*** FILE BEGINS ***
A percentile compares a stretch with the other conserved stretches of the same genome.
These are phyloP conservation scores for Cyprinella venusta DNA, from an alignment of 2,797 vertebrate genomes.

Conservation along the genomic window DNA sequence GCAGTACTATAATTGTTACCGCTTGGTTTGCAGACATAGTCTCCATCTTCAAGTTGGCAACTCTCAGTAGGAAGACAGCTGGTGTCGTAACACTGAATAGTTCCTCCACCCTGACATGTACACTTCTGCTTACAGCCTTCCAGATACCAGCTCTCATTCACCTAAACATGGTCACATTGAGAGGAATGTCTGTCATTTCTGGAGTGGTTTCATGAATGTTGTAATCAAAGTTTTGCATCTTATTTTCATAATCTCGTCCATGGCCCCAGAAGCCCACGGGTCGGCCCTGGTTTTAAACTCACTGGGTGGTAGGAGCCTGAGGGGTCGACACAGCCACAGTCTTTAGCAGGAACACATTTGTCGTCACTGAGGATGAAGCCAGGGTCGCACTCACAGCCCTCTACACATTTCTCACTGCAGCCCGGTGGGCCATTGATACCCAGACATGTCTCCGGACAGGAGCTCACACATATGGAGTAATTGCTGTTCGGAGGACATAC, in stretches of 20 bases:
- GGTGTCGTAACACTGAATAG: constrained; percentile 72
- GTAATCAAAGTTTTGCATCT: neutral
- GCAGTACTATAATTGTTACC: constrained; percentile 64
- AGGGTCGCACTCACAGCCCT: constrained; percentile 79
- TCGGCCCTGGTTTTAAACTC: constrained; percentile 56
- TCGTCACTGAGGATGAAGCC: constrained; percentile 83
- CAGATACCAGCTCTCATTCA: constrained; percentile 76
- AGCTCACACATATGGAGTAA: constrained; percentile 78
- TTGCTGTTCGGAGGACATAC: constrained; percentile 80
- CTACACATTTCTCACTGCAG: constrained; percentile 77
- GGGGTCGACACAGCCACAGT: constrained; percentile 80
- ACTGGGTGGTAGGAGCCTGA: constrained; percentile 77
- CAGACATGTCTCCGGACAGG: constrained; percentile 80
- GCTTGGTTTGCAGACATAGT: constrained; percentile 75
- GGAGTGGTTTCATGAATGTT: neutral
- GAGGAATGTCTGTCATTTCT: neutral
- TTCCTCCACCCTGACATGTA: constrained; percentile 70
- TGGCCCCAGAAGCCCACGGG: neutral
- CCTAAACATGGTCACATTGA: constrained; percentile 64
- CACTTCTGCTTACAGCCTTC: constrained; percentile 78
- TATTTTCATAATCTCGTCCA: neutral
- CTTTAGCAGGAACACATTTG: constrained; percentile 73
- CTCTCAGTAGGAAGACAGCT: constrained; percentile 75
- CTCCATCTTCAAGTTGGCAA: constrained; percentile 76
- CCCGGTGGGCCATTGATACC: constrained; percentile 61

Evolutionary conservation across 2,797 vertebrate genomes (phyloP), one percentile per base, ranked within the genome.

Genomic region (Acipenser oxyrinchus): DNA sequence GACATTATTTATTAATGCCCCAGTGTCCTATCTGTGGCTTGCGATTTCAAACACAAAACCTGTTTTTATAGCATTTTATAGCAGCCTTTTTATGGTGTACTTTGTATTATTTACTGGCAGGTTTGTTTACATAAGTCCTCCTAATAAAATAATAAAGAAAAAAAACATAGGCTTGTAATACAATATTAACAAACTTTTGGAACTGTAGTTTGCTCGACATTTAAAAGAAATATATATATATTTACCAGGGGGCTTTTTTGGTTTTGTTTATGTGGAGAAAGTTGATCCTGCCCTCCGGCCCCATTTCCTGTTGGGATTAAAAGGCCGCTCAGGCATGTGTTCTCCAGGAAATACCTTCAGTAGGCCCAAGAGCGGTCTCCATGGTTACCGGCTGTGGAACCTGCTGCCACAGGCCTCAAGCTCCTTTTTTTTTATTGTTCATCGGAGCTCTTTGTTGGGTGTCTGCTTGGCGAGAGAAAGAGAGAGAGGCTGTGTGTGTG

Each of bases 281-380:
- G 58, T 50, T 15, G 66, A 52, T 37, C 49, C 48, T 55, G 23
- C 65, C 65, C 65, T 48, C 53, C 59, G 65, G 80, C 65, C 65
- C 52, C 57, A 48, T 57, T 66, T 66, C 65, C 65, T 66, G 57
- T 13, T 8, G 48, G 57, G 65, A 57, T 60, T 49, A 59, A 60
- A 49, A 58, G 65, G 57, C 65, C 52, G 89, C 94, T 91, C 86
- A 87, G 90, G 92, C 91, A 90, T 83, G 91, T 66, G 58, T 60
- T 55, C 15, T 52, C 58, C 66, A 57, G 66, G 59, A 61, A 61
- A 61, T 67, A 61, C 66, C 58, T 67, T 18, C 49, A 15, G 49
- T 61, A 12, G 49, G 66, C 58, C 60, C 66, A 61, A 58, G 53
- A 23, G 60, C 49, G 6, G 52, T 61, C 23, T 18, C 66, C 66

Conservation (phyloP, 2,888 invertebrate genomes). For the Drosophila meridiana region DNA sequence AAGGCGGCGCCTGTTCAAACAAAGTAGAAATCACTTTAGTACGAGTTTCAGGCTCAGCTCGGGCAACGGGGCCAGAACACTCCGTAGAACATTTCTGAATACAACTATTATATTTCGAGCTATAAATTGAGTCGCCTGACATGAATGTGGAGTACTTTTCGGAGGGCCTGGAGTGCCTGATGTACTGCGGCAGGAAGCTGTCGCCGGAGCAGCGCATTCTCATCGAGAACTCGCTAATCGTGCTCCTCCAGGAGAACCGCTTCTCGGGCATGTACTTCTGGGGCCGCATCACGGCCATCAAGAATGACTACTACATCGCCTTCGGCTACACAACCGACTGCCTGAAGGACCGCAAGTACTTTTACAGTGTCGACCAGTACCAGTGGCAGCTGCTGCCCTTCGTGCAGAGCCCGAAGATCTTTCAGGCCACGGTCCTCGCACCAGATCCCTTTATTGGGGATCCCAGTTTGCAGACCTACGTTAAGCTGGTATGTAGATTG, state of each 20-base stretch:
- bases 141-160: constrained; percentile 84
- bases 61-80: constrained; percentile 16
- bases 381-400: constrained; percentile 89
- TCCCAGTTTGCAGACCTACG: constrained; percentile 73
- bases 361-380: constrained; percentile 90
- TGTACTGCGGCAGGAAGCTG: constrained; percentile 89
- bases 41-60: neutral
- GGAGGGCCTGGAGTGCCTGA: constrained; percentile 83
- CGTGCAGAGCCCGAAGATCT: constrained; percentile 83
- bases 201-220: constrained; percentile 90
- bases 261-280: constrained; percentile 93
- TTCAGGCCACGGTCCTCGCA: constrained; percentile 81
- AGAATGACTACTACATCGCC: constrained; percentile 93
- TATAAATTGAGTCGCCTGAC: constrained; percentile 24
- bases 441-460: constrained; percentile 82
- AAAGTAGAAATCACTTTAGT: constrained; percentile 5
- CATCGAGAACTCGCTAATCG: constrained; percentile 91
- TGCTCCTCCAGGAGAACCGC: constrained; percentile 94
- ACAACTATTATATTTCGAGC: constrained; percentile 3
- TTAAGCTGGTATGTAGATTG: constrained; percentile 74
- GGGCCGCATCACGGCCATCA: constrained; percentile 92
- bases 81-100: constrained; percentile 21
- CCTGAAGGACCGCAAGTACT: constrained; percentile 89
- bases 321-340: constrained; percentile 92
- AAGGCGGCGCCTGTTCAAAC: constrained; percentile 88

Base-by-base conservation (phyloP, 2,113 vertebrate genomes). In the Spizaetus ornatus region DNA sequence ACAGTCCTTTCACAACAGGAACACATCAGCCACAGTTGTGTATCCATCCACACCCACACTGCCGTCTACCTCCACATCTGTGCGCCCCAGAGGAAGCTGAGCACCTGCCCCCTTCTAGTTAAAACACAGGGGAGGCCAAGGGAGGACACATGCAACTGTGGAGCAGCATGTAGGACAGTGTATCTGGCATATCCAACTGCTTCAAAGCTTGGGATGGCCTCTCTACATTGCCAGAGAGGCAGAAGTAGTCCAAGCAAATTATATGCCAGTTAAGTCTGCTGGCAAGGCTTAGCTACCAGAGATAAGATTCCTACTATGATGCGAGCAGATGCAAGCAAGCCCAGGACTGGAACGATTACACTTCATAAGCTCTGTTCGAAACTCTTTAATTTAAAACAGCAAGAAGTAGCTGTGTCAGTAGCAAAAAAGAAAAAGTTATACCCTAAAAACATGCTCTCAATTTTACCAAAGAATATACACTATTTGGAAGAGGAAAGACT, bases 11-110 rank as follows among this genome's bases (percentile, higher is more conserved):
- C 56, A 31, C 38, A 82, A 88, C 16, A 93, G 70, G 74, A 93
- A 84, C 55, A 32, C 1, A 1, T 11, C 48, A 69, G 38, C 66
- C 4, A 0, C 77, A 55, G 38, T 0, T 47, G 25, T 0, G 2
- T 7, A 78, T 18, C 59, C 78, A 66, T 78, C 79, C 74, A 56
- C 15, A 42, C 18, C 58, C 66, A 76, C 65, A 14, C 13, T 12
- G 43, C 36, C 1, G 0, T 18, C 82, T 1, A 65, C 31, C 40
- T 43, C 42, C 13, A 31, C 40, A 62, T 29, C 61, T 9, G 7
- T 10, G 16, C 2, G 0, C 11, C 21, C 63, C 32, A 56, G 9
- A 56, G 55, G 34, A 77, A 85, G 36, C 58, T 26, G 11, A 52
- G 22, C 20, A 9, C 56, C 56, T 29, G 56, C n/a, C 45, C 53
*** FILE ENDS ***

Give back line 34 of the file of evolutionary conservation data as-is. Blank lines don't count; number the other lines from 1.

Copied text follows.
- C 52, C 57, A 48, T 57, T 66, T 66, C 65, C 65, T 66, G 57